of the Echinodermata should have engaged the attention of some of the most distinguished 
Naturalists of our age — Tiedemann, Muller, Van Beneden, Agassiz, Desor, Forbes, and 
Sharpey, — and have yielded fruits which the physiologist reckons as among the most 
marvellous contributions to morphological science. 

The class Echinodermata is divided into eight orders, which, in descending sequence, 
may be thus arranged : 

1. Sipunculoidea. 5. Ophiuroidea. 

2. holothuroidea. 6. blastoidea. 

3. Echinoidea. 7. Cystoidea. 

4. asteroidea. 8. clunotdea. 



Order i. Sipunculoidea — form the apodal Annelidous Echinoderms ; they have a 
long cylindrical body, divided into rings by transverse folds of the integument : they have 
no tubular suckers, nor calcareous parts in their body, nor is it divided into a quinary 
arrangement of longitudinal lobes : some have horny bristles, like the feet of many Annelida, 
which they somewhat resemble : their mouth is sometimes surrounded by tentacula, which 
are not, however, regulated by a definite number, nor disposed with the same regularity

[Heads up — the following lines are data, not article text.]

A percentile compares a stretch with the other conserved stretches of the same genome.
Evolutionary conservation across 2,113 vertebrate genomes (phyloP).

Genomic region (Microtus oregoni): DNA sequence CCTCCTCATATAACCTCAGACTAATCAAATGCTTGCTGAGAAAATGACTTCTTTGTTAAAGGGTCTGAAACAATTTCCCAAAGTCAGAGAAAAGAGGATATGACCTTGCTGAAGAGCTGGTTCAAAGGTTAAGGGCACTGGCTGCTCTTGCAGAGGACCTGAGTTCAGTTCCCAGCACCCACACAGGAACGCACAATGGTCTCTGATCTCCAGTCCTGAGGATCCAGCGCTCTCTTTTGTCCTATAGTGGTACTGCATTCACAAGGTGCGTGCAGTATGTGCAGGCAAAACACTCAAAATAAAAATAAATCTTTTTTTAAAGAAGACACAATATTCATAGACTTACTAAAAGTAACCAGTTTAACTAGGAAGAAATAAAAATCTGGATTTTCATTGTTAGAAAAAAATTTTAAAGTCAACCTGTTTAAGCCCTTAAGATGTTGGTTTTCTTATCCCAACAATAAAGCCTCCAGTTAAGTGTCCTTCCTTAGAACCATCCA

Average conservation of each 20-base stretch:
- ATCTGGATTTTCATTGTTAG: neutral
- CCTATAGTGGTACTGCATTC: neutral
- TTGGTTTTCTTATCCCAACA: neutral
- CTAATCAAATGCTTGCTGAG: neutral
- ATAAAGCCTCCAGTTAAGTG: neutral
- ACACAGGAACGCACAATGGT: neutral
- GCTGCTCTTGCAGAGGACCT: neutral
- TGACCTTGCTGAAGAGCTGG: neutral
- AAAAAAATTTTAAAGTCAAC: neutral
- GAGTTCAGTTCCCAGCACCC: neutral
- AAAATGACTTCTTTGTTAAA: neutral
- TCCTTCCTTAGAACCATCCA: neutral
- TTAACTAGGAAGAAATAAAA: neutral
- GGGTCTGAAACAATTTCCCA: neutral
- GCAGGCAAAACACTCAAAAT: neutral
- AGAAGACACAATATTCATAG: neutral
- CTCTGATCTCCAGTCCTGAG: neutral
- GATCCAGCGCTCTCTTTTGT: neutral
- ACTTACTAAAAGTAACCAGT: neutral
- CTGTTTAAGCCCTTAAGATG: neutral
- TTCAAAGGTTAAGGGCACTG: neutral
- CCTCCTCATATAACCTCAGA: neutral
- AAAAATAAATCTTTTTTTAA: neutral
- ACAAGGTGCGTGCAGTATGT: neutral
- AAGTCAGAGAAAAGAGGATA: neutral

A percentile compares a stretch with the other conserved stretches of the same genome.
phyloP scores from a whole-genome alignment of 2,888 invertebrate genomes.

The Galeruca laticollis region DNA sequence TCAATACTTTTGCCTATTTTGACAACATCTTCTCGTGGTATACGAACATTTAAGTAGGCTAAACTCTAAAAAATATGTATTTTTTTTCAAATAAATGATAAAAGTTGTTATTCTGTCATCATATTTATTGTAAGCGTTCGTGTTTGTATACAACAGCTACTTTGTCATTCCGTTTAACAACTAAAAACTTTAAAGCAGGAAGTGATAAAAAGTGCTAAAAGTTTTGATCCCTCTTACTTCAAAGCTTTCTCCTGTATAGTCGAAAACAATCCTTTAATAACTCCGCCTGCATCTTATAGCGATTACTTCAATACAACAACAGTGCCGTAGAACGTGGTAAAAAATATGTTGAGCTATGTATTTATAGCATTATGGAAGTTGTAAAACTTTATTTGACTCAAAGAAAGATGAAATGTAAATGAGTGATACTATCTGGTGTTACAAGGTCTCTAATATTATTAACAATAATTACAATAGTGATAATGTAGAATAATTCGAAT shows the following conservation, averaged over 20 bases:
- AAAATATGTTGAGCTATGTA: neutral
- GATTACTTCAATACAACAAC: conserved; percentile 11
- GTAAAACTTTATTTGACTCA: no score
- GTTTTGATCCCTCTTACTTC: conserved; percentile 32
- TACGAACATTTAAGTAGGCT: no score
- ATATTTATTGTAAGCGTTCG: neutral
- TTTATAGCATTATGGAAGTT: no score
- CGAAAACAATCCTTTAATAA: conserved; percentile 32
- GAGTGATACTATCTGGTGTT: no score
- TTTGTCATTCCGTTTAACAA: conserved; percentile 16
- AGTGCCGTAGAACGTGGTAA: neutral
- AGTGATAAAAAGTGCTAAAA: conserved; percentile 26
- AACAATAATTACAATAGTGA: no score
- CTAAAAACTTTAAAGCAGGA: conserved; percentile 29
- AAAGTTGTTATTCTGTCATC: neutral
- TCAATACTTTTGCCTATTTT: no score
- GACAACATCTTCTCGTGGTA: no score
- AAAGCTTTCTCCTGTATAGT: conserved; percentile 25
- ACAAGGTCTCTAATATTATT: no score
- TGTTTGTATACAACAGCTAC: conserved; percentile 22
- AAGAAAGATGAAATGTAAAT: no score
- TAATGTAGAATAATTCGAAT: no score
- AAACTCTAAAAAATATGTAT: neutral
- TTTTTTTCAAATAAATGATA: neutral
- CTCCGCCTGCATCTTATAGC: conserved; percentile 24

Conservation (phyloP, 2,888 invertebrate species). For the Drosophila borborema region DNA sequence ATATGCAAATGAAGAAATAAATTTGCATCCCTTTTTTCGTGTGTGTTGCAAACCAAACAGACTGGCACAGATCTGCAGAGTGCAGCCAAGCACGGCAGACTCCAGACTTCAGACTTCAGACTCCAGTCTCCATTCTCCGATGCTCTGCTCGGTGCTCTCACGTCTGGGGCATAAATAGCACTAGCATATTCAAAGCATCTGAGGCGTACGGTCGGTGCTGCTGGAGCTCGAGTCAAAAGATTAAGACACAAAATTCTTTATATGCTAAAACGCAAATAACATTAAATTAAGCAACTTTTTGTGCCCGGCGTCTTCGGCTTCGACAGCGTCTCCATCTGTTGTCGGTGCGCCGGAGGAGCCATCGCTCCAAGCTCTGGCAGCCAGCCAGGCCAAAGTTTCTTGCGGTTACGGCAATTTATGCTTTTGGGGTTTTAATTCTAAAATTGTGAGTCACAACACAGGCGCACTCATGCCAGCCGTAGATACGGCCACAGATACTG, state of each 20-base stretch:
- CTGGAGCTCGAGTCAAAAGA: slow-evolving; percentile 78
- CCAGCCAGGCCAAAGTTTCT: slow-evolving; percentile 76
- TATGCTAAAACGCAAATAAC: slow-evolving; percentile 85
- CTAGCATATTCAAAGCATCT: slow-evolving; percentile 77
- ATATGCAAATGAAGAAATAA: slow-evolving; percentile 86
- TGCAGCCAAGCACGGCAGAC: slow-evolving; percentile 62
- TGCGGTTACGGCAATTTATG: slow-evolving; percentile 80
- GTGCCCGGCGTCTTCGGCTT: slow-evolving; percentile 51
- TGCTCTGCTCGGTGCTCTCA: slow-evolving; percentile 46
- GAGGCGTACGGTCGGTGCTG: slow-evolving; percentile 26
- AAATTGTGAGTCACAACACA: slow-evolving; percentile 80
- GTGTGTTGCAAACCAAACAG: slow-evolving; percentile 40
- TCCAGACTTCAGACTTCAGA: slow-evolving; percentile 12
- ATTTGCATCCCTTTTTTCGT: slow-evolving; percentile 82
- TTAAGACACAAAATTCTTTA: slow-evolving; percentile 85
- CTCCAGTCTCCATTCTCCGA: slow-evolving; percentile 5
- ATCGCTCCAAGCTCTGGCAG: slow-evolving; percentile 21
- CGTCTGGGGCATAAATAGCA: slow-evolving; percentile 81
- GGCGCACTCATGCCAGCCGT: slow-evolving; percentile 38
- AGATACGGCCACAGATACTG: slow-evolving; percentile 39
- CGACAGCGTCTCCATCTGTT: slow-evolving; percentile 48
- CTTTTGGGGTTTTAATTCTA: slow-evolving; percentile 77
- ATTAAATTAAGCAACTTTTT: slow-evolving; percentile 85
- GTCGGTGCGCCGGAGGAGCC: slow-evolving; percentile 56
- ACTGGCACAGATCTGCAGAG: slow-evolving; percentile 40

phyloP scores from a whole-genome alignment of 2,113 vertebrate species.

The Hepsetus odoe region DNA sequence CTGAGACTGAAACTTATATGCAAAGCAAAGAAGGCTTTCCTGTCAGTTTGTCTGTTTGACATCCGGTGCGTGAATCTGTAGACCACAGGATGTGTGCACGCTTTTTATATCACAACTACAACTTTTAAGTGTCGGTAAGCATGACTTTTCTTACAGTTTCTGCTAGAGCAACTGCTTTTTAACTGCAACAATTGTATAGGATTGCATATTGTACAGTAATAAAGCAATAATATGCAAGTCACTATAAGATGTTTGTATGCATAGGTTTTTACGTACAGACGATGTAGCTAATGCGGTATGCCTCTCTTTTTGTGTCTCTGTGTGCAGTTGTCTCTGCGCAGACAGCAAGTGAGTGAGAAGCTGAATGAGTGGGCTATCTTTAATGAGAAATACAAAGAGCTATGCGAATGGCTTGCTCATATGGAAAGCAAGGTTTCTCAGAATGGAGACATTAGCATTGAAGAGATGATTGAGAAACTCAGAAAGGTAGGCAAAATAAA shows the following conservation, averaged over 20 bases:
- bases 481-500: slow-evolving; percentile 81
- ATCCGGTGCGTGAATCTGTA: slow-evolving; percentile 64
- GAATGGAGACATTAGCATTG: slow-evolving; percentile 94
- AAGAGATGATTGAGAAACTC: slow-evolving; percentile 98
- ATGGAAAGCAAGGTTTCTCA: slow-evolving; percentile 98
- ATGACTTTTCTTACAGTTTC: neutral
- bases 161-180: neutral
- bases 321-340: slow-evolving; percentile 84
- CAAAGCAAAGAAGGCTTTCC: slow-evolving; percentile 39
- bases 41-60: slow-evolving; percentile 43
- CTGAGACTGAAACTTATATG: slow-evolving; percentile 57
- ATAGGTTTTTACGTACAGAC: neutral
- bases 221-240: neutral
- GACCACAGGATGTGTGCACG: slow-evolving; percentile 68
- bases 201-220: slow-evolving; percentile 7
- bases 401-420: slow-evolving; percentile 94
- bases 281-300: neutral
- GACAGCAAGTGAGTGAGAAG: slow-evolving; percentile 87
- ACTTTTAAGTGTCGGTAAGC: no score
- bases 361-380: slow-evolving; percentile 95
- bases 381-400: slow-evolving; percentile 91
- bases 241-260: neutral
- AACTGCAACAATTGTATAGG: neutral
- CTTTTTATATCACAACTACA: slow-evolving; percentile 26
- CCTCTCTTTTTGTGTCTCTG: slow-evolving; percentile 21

as in the next Order. They are unknown in a fossil state. 

Type. Sipunculus edulis. Cuv. Pallas. 



I 



ASTEROIDEA. 



Order n. Holothuroidea. — Body in general elongated ; skin usually soft and 
leathery, in a few genera strengthened by calcareous or horny spines. Five avenues of 
suckers, which divide the body into as many longitudinal, nearly equal, lobes or segments ; 
mouth surrounded by plumose tentacula, the numbers of which are in general multiples of 
five ; anus at the opposite extremity of the body ; digestive organs consist of a long intestine, 
which makes some coils in passing through the body ; respiration performed by internal 
ramified tubes, like a miniature tree ; locomotion effected by contractions and extensions of 
the body, and by rows of tubular suckers, similar to those in the Star-fishes and Sea-urchins. 
The softness of their naked integument prevents their preservation in the stratified rocks. 
We know none in a fossil state. 

Type. Cucumaria frondosa. Griiner.